When I was a child, the Jewish holidays burst upon my days with no discernible pattern or connection. In St. Louis, as a young girl, I am a Megillah, parading around United Hebrew Temple, my skinny 9-year-old self sandwiched between two yellow poster boards with “The Story of Queen Esther” glued and glittered on the front. And then, some weeks later, returning home from services with my mom and my sister — dad was at work — we ate our Passover feast: crunchy sheaves of matzah slathered with cream cheese and Welch’s grape jelly. There was no hint of what I know now: that the holiday of masking reveals a redeemed world, Purim to Pesach as an expansion and a finer version of freedom.
Now, somewhere past 50, I crave a coherent life. So the idea that the holidays of the Jewish calendar form a unified pattern, offer a vision that can guide and sustain us, has become increasingly important to me. The genius of the system allows us to experience, more fully, the profound patterns of the earth — it weaves elements of nature and history that uncover spiritual landscapes within.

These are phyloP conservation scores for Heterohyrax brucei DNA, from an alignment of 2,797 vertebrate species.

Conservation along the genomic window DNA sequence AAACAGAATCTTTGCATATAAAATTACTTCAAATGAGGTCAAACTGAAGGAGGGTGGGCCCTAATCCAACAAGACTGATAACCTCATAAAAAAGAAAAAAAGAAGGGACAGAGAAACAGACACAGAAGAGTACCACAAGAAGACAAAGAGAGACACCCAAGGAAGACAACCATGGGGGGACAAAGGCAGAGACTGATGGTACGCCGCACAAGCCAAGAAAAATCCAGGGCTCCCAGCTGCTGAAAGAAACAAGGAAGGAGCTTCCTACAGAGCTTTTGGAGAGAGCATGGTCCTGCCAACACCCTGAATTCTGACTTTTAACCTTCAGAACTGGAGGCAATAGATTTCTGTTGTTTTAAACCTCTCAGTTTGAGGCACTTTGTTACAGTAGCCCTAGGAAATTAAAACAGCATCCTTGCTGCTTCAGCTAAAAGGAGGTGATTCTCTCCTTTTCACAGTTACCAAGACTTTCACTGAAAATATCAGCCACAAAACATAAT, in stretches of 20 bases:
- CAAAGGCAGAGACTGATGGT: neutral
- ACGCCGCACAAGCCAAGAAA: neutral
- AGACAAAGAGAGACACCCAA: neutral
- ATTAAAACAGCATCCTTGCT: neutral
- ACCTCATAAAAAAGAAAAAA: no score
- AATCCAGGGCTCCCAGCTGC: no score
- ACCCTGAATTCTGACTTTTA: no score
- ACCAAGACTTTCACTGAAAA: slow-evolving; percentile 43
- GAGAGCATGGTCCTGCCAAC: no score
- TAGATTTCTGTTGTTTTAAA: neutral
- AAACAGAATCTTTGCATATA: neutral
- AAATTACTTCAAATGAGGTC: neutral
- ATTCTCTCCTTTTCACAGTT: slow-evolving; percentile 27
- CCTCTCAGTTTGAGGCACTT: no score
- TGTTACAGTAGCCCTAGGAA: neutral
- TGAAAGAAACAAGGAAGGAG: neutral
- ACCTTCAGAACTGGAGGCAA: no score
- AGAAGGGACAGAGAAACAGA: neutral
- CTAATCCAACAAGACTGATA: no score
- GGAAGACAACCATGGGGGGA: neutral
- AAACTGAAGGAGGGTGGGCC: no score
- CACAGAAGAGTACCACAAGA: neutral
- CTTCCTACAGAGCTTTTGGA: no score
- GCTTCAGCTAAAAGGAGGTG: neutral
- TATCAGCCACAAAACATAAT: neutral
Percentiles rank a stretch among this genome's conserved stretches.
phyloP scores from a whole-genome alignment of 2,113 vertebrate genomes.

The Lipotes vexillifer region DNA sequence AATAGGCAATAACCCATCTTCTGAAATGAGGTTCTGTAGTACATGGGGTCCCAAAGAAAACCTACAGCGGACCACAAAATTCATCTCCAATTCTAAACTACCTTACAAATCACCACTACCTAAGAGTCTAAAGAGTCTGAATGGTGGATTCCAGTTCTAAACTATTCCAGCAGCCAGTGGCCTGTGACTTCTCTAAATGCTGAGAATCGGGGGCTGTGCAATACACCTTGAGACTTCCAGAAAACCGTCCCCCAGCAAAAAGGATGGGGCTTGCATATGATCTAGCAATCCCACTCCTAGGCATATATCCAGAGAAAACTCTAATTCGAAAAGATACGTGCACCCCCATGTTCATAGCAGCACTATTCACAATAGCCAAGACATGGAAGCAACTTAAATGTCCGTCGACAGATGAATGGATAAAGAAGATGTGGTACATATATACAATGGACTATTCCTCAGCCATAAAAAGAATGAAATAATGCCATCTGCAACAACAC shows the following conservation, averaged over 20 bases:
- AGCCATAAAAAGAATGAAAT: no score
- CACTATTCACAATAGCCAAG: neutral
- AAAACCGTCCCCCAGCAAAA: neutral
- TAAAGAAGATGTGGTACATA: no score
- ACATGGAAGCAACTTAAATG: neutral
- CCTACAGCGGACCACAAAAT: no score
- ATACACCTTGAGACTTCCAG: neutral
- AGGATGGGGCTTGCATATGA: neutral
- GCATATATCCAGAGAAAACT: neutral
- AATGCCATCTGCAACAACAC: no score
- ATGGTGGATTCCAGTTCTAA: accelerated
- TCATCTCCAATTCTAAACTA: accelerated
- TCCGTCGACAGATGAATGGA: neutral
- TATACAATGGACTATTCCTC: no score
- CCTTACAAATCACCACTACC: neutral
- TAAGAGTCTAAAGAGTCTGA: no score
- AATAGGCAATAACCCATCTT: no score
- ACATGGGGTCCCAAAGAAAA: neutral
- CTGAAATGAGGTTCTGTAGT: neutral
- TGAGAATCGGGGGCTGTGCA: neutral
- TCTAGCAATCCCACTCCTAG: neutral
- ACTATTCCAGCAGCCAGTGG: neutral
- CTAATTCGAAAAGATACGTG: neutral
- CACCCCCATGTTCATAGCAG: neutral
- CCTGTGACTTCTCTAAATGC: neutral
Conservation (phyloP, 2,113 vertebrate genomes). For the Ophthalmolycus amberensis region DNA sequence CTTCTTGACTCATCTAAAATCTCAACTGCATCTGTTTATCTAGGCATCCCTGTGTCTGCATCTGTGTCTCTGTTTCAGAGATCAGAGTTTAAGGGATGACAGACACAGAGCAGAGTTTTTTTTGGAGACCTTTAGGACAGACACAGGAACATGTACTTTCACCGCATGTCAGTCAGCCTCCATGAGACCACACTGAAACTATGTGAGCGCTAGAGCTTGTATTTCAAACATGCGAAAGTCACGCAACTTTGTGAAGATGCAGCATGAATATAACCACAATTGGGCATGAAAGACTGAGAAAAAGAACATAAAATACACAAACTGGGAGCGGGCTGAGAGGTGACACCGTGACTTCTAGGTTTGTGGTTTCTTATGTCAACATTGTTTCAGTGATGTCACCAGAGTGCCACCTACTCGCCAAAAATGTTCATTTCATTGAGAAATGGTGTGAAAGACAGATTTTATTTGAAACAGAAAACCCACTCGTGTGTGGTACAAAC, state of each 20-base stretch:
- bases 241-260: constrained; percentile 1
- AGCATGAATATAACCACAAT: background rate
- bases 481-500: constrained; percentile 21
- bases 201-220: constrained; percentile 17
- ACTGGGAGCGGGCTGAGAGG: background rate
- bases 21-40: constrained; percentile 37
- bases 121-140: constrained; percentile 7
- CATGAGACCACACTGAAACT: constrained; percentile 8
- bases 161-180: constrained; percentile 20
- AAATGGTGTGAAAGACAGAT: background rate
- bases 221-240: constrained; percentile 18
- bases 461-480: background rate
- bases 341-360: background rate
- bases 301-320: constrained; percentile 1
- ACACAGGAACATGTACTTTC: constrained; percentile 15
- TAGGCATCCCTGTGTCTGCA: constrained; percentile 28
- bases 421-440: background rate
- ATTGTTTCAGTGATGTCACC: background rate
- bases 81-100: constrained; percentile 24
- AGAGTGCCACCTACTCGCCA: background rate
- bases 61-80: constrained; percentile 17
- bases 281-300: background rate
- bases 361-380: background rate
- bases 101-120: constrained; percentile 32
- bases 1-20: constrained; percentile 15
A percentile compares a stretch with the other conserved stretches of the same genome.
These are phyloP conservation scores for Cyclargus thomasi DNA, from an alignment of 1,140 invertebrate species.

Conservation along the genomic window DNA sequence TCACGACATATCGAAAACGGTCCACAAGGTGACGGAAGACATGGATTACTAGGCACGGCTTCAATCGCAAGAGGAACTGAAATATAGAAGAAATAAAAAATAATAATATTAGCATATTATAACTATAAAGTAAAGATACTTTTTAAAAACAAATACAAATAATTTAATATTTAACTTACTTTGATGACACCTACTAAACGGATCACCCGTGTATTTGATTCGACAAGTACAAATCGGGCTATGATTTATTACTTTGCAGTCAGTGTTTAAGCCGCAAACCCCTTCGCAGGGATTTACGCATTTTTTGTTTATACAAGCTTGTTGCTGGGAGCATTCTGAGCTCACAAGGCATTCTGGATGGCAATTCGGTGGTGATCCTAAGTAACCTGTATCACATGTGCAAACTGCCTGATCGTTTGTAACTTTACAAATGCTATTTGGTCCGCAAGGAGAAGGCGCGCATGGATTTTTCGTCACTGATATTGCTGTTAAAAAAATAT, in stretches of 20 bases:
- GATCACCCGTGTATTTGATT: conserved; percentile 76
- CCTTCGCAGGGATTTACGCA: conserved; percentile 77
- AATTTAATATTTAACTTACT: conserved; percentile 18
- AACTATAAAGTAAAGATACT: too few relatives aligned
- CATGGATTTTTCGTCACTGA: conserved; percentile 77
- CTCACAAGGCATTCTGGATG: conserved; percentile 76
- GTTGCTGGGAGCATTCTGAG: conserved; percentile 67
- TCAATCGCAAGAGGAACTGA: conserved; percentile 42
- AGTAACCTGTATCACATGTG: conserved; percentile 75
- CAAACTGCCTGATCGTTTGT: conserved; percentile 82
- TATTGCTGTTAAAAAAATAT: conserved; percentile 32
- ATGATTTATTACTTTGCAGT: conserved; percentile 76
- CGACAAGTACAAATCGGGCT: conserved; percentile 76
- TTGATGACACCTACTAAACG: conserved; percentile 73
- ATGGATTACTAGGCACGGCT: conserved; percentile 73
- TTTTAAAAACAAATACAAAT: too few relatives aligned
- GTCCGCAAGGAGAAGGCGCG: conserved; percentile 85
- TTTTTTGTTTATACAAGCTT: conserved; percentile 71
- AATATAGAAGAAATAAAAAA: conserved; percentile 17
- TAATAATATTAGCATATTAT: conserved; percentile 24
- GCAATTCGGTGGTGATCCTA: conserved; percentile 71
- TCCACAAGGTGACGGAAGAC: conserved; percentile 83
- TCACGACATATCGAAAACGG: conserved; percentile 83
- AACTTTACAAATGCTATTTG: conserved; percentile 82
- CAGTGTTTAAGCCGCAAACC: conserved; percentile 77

Long ago, the ancients believed that if we celebrated nature’s cycle, it was more likely to continue. We know better now. Or do we? These things don’t depend on us, and yet, we’re also, lately, discovering the profound ways our attention as stewards of the earth has lapsed. And we live, especially in New York City, cut off from nature and her wisdom, sometimes starving for it. The calendar, its graceful move from season to season, its rhythms, is something we need now more than ever. Here then, a walk through the year, in season.
Just when the winter feels as if it will never give way, the crocuses bloom. A fine, barely green fuzz is discernible if I stare really hard at the maple growing alone in my brick-crowded courtyard. Time for liberation, a beginning of another kind.
Our family, the second night of Pesach, sits by the sea. We tell the Exodus story to the sound of the waves in Miami Beach. The blue-haired ladies on the boardwalk have gone home. Only our voices, speaking of Miriam, speaking of Moses. It is easy to imagine the hooves of the Egyptians beneath the swell of the waves. Later, crammed into a small apartment dining room with another family, we will share charoset and maror sandwiches, a crazy mix —cinnamon scented Manischewitz wine and horseradish — all of it hand-chopped by the children earlier that day. We break matzahs, and the children, who are children no longer, find the broken pieces. We need the playfulness of children to show us how to retrieve the broken parts of ourselves. Another layer of the self lost and found. Another year.